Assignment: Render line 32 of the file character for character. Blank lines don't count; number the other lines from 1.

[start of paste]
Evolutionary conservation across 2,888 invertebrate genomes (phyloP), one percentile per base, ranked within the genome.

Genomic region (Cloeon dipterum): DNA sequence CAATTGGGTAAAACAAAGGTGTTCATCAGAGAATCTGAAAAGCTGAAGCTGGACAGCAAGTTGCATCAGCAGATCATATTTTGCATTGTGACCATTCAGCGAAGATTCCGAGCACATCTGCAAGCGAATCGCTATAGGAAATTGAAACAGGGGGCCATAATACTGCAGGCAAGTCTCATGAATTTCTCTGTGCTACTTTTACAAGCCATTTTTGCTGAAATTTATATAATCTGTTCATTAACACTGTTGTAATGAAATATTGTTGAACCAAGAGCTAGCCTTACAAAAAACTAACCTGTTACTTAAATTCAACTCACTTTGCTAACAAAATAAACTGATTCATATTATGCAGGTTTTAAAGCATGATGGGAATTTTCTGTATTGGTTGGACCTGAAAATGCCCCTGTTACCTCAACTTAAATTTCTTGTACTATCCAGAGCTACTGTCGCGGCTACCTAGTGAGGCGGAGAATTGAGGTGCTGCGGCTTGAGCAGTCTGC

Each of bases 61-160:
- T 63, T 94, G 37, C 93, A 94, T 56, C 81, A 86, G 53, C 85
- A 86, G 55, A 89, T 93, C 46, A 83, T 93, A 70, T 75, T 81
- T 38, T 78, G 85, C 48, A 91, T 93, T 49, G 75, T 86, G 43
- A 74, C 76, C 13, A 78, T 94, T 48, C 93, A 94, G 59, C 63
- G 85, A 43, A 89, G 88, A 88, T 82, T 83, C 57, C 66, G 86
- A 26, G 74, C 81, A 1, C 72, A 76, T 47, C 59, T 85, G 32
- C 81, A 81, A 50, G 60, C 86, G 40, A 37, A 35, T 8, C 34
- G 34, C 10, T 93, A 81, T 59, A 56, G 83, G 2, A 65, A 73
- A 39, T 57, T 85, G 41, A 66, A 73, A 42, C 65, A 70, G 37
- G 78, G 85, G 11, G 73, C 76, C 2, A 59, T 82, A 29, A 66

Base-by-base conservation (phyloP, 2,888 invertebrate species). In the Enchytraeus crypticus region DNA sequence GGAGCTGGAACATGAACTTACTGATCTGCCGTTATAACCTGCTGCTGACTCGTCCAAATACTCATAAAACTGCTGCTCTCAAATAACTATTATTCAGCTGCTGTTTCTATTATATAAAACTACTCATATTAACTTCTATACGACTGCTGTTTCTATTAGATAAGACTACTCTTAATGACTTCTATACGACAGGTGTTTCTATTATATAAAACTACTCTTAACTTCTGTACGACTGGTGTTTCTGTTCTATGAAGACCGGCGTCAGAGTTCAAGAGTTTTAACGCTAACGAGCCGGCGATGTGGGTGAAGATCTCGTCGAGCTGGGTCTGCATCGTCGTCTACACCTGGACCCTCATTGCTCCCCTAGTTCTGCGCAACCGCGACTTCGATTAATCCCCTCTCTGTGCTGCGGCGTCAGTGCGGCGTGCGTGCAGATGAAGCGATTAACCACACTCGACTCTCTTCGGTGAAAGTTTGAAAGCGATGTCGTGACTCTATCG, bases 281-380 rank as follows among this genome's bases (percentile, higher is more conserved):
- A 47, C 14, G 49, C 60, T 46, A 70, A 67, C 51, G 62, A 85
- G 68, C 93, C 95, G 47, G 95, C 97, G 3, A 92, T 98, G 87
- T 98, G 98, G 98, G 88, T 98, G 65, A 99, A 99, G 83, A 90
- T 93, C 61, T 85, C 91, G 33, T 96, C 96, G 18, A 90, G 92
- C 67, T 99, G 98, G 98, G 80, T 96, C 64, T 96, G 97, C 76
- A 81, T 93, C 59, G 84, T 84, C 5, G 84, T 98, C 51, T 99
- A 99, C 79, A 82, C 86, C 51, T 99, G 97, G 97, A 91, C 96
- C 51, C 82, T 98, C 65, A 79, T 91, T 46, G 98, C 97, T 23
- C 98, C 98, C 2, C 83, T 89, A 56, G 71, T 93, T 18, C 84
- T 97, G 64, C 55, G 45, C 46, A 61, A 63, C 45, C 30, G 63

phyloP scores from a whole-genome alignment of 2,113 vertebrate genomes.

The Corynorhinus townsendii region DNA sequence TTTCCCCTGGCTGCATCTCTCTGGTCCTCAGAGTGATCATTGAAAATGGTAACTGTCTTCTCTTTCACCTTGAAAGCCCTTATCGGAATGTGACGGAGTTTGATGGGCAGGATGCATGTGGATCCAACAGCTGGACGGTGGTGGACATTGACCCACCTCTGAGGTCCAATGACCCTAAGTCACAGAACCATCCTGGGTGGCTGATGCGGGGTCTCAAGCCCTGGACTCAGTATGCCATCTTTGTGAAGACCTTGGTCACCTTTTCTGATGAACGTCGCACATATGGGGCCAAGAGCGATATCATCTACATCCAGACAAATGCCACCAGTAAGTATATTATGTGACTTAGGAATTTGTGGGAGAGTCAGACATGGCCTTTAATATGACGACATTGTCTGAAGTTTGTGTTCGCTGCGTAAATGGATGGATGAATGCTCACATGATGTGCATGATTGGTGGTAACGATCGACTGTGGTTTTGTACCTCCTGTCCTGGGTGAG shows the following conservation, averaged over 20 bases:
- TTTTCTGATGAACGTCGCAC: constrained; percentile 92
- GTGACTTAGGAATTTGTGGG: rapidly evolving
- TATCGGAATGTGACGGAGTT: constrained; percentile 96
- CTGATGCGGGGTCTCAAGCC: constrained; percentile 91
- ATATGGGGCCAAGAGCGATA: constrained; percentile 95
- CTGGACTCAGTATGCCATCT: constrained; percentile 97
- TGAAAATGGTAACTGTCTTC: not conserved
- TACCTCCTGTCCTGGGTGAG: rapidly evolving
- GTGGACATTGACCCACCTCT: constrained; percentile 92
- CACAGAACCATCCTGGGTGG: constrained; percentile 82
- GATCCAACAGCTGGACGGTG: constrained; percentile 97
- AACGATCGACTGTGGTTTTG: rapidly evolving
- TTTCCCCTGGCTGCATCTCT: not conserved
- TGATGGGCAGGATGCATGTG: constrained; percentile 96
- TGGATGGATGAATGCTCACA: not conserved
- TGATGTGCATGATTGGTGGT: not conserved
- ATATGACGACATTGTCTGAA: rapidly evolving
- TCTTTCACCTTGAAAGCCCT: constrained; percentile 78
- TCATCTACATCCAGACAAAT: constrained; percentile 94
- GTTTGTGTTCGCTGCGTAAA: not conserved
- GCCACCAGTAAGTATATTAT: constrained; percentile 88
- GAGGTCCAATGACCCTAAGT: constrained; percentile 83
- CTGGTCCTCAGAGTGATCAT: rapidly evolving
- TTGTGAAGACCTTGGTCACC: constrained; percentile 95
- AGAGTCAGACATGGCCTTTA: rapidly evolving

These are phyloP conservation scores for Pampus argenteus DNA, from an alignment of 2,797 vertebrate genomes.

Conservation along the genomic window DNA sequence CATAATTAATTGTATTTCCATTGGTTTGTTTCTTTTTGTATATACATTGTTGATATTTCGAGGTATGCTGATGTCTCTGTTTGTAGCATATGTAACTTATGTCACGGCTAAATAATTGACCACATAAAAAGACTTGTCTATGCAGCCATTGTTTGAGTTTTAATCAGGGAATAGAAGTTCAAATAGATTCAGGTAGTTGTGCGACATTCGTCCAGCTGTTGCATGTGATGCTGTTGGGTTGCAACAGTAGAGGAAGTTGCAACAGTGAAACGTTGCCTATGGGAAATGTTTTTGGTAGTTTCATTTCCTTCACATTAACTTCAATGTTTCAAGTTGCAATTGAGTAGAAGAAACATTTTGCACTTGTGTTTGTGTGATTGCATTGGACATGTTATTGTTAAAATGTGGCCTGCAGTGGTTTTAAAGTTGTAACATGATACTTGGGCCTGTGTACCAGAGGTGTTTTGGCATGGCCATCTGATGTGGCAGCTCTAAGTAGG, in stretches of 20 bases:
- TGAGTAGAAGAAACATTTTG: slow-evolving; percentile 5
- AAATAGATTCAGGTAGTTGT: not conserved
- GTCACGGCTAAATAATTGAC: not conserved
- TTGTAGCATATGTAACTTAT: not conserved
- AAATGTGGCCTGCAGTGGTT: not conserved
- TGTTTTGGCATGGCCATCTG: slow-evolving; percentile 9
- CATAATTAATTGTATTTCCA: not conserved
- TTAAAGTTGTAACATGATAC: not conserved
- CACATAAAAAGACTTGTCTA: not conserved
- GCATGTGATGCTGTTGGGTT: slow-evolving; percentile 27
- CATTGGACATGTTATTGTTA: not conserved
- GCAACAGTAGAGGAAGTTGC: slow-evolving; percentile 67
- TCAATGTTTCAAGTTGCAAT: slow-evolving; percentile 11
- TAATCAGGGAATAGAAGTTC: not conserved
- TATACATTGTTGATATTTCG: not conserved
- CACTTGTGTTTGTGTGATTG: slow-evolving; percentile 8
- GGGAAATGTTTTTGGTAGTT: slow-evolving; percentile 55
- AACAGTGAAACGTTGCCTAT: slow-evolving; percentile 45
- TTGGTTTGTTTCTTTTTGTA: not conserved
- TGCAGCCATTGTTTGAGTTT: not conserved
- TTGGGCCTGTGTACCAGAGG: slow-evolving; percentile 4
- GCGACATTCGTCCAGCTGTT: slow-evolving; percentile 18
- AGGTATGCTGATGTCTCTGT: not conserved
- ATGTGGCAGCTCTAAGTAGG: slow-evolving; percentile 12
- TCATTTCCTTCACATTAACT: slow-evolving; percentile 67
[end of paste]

- CTGGACTCAGTATGCCATCT: constrained; percentile 97